Definition of meditation in English:

meditation

noun

mass noun
  • 1The action or practice of meditating.

    ‘a life of meditation’
    • ‘With that, Campbell was off for a hot bath, a spot of yoga, some stretching and a bit of meditation.’
    • ‘There were no books or sources for other religious approaches, such as Eastern meditation or yoga.’
    • ‘I personally had practised yoga and meditation and at times was quite dedicated.’
    • ‘Apart from meditation, I can't think of a better way to pull the plug and truly unwind.’
    • ‘We learn yoga and meditation but the practice slips away when you are caught up with work.’
    • ‘You enjoy silence and natural surroundings and heal yourself through meditation.’
    • ‘These are normally only experienced just before falling asleep, or during deep meditation.’
    • ‘When we practice meditation, we think and analyze more clearly and effectively.’
    • ‘If you thought yoga was all about quiet reflection and meditation, this will change that.’
    • ‘I think it's possible to achieve any state with meditation, it just takes practice.’
    • ‘If you don't have peace in your life, it might be time to give meditation a try.’
    • ‘Practice yoga, meditation or have a massage to help relieve tension and anxiety’
    • ‘I've experienced something very similar with guided meditation as part of a course.’
    • ‘Chinese gardens typically included a building for scholarly contemplation and meditation.’
    • ‘So you can use the practices of yoga and meditation to find and establish your own way.’
    • ‘For years I've included at least ten minutes or so of meditation in my daily practice.’
    • ‘It is not passion, though, which fuels the real highlights of this display, but quiet meditation.’
    • ‘It is good to have regular practice at something - meditation, at the very least.’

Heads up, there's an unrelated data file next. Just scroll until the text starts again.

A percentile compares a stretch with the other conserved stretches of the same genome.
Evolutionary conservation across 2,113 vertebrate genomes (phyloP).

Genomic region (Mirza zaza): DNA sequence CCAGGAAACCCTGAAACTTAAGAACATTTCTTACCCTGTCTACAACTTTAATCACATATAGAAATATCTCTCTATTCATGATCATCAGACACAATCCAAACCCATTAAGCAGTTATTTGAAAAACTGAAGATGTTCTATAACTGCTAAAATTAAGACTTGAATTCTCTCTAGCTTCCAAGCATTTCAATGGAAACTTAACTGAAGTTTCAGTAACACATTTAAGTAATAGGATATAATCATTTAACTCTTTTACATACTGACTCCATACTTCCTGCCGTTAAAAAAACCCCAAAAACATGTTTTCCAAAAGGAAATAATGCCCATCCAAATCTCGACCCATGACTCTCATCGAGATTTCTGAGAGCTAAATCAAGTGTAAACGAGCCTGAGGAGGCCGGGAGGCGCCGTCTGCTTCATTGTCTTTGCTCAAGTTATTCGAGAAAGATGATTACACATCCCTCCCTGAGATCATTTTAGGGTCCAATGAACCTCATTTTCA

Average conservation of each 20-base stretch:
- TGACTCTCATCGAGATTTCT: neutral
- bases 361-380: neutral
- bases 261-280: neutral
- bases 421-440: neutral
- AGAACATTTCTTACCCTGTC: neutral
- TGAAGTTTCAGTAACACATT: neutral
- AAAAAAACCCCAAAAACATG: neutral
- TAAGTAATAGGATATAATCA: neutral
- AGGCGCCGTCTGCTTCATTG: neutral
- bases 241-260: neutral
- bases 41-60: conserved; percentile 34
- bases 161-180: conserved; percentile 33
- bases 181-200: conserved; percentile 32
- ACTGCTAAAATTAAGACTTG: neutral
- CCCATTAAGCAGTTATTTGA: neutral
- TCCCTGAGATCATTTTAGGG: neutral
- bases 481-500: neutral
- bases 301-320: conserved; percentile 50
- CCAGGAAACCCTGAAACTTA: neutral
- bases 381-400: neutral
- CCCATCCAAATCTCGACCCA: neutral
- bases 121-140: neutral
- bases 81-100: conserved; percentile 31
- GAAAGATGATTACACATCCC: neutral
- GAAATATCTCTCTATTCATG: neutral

• ‘Now he was committing to no drink, no drugs, vegetarianism and two hours' meditation every day.’
    • ‘They are urged to try breathing exercises or meditation, and to discuss the tragedy with others.’
    contemplation, thought, thinking, musing, pondering, consideration, reflection, prayer, deliberation, study, rumination, cogitation, brooding, mulling over, reverie, brown study, concentration, speculation
    View synonyms
    1. 1.1count noun A written or spoken discourse expressing considered thoughts on a subject.
      ‘this is not a mythopoetic meditation on manhood, it's a historical study’
      • ‘There's a lot to be said on the film's meditations on memory and relationships and dealing with loss and such, but it's too late for me to delve into it.’
      • ‘The spiritual meditations included in this volume depart a bit from the usual church pieces.’
      • ‘The result is a series of distant, icy meditations on life and living; impossibly remote and unhealthily introspective.’
      • ‘They have essays and poems in this companion volume of poems, essays and meditations.’
      • ‘The Prime Minister, for his part, relies to a large extent on the meditations of the Joint Intelligence Committee.’
      • ‘Discussions will include meditations on what mark a city leaves on a film after its been shot on location, and vice versa.’
      • ‘What follows is one of the most moving meditations on the value of a single life ever filmed.’
      • ‘It's a collection of prayers and meditations from across beliefs and religions.’
      • ‘The writing, like much of Taylor's writing in the meditations, would be conventional if it were not so odd.’
      • ‘The grandfather is dying and the novel consists essentially of the grandson's memories and meditations around this death.’
      • ‘Offering meditations on race and violence, the lyrics resonate as much as the atmospheric instrumentation.’
      • ‘Her unique view of the world is also evident in her meditations on fate.’
      • ‘If he never recorded another thing, these meditations on death would be a good life's work.’
      • ‘They had been attending a festival event of talks, meditations and discussions in the city over Easter.’
      • ‘This is evident from what we have of his written prayers and meditations.’
      • ‘Her meditations on the female body are sensitive and intimate and depart from the sexually explicit or confrontational.’
      • ‘It's that that makes the final poem in the meditations, written when he was eighty-one, so moving.’
      • ‘The meditations on addiction, whether that comes in the form of cigarettes or serial murder, were very chilling indeed.’
      • ‘His books are also meditations on sadness, a fact more poignant when he says that his books are always about him.’
      • ‘Two-thirds of the book is a set of meditations on the Easter appearances of Jesus.’

Origin

Middle English: from Old French, from Latin meditatio(n-), from meditari (see meditate).

Pronunciation

meditation

/mɛdɪˈteɪʃ(ə)n/